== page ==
In a recent parliamentary session, Mr McGovern raised concerns about the significant expense incurred in the construction of the waterway connecting Balhrcoraicll and Balhoomore. This ambitious project aimed to establish direct water communication between the bustling city of Limerick and the vibrant hub of Belfast, thereby enhancing regional connectivity. With an investment of over £220,000, expectations were high for the development’s success.
However, Mr McGovern’s critique centred on the existing obstacles that rendered this substantial investment futile. He pointed out that the Board of Works had previously erected a dam at Ballyconnell, a move that not only closed the lock but also obstructed the canal’s navigation, inundated the surrounding land, and effectively nullified the £220,000 expenditure.
In response to Mr McGovern’s concerns, Mr Wyndham, a prominent figure in the discussion, provided some crucial insights. He explained that communication between Lough Erne and Belfast was primarily facilitated through a canal completed back in 1842. Importantly, Mr Wyndham clarified that the height of the floods, weirs, and sluices at Ballyconnell on the Woodford River had always been an integral part of the original navigation infrastructure. As such, these elements remained unaffected by the subsequent dam placement at the canal lock.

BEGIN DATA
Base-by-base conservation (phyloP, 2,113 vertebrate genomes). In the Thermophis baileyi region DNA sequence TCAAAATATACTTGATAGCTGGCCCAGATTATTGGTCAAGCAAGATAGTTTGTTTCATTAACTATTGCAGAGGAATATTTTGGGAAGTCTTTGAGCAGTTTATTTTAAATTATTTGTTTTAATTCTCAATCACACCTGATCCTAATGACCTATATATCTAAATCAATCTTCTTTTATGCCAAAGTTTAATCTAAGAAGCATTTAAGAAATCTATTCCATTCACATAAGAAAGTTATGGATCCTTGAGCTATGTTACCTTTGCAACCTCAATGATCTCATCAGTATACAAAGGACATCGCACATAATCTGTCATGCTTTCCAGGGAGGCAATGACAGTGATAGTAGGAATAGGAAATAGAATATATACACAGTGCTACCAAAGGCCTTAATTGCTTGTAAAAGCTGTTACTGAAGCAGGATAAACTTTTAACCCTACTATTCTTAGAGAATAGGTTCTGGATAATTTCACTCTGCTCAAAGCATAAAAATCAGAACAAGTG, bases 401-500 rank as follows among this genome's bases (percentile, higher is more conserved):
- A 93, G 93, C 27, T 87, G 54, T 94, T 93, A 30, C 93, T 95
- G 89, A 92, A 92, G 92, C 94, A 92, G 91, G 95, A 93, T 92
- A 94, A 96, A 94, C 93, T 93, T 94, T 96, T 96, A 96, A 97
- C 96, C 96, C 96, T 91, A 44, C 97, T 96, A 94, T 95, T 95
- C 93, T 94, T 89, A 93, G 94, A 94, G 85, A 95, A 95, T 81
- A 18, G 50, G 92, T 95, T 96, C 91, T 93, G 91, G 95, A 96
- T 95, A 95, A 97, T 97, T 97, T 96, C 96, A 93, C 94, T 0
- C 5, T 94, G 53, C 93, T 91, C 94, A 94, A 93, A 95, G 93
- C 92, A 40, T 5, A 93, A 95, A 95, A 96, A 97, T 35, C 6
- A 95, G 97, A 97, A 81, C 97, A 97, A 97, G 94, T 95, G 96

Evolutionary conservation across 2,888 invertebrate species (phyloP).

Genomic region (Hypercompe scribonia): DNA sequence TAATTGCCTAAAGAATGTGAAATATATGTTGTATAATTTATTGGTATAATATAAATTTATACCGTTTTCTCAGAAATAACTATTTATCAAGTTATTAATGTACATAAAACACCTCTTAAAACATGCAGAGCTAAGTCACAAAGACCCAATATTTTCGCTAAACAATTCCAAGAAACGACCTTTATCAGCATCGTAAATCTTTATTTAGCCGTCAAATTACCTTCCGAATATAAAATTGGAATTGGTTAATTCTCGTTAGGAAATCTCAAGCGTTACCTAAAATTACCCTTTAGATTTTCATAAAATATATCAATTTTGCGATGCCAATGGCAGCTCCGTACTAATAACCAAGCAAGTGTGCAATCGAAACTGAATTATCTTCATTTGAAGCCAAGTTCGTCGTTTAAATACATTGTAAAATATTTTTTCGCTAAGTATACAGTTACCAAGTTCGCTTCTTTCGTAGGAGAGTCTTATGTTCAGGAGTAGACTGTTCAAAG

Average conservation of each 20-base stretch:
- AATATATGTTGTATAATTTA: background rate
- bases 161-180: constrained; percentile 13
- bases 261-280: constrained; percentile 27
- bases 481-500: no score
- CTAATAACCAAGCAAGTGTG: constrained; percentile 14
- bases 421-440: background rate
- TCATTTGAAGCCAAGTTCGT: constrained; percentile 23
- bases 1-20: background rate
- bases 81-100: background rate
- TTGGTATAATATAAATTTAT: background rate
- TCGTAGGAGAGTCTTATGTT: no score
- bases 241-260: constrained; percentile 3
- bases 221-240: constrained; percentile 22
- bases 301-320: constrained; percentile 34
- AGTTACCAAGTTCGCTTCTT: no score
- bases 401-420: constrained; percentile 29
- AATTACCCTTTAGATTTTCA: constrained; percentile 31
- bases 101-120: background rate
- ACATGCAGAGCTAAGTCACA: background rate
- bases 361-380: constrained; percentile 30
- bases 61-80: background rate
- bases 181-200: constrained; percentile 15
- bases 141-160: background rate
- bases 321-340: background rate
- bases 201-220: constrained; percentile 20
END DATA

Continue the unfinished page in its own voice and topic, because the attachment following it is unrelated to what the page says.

Despite these explanations, Mr Wyndham acknowledged the considerable financial burden that would be imposed to restore the canal for navigation purposes. He expressed scepticism regarding the potential traffic volume that could justify such an expenditure, raising doubts about the feasibility of a full-scale restoration project.
The debate surrounding the Belfast-Limerick waterway underscores the complexities of balancing past investments with present needs and future prospects. While Mr McGovern’s concerns draw attention to the substantial financial commitment already made, Mr Wyndham’s reservations highlight the challenges of justifying further investment in the canal’s restoration. The fate of this historical waterway remains uncertain, leaving its potential revival hanging in the balance.
Belfast News-Letter – Tuesday 07 May 1901